Over 260 Future Dairy Leaders Take Part in the 2014 Dairy Challenge®
   Optimism for the dairy industry’s future filled the convention center in Fort Wayne, Indiana, where 264 college students congregated to improve skills, network, and learn about careers and industry innovation. The national Dairy Challenge held April 3-5, 2014, attracted these students from 37 colleges in 25 states and three Canadian provinces.
   “Dairy Challenge truly showcases cooperation of farmers, agribusinesses and academia, working together to train future leaders and promote agricultural careers,” said Dr. Maurice Eastridge, 2014 event chair and professor at The Ohio State University.
   The North American Intercollegiate Dairy Challenge® (NAIDC) allows dairy students to apply theory and learning on a real-world dairy farm while working as part of a team.
   In Fort Wayne, two programs ran concurrently – the 13th annual Dairy Challenge contest and the second annual Dairy Challenge Academy. The events were coordinated by the NAIDC Board of Directors and staff from the host universities, Purdue University, Michigan State University and The Ohio State University.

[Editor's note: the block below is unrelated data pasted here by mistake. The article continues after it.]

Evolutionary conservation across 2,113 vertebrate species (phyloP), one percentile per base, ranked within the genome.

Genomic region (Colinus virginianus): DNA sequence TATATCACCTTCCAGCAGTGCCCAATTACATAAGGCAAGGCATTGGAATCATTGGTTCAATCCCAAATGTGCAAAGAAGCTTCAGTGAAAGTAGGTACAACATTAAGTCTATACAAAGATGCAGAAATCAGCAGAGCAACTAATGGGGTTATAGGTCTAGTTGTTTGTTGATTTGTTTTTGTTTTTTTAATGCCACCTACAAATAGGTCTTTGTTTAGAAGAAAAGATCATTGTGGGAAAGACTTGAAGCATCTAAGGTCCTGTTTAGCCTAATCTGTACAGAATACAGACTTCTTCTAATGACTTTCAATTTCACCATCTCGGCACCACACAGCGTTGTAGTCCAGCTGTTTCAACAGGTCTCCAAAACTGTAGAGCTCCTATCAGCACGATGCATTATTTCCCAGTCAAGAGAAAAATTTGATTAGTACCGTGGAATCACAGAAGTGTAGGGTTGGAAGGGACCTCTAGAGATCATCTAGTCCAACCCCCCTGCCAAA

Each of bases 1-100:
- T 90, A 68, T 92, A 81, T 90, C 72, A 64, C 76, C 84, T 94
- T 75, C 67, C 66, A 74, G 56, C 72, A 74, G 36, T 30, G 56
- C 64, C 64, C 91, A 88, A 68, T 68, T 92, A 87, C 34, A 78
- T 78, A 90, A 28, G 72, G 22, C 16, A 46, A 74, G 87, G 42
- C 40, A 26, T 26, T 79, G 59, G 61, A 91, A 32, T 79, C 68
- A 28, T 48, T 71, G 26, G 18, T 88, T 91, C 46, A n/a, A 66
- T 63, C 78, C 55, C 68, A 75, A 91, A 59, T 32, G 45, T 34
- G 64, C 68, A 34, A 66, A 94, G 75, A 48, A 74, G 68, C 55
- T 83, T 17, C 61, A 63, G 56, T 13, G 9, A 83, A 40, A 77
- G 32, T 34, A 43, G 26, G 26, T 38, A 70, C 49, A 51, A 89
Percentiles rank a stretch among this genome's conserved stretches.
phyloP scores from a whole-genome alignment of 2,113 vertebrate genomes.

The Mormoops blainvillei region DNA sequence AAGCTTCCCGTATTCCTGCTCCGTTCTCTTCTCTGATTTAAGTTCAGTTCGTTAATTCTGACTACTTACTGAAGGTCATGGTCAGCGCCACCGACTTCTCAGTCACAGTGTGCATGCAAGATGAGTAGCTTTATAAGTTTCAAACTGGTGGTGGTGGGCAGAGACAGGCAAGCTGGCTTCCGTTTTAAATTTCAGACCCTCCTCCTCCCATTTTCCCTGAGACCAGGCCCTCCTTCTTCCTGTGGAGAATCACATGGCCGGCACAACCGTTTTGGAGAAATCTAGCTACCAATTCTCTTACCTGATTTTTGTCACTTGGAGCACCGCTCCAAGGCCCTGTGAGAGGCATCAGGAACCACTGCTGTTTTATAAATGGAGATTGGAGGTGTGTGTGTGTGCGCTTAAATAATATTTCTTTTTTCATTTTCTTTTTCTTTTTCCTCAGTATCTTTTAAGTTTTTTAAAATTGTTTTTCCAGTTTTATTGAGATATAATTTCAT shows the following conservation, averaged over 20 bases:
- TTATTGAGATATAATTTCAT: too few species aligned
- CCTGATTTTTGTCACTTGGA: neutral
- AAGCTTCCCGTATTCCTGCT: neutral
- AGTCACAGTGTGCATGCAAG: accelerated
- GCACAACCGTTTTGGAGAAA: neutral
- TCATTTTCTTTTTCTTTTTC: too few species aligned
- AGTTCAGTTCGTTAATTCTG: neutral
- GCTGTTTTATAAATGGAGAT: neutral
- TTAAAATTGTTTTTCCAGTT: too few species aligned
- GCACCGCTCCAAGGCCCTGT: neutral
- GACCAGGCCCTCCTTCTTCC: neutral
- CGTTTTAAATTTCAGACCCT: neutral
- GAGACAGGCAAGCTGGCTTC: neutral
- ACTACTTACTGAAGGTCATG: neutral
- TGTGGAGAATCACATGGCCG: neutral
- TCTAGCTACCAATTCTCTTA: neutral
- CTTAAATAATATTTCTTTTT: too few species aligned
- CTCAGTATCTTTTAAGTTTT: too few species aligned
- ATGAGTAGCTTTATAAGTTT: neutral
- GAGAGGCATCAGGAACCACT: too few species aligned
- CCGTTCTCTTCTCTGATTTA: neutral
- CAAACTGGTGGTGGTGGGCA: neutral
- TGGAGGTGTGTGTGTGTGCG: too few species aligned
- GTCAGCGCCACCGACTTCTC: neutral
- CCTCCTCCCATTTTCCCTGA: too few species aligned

The 2014 contest included 32 universities, each with four students on their university team competing for awards. The Academy provided interactive training in dairy farm evaluation for 138 students, generally underclassmen at four-year universities or students in two-year dairy programs. Academy participants were divided into smaller groups, mixing students from various colleges, and their work was guided by Academy Advisors – agribusiness volunteers and university professionals.
   The next national event will be April 9-11, 2015, in Syracuse, NY. Four regional events are held in late fall and winter; details at www.dairychallenge.org/calendar_news.php.

Mielke Market Daily
(A daily wrap-up of dairy markets and the things affecting them, from DairyBusiness Update associate editor Lee Mielke)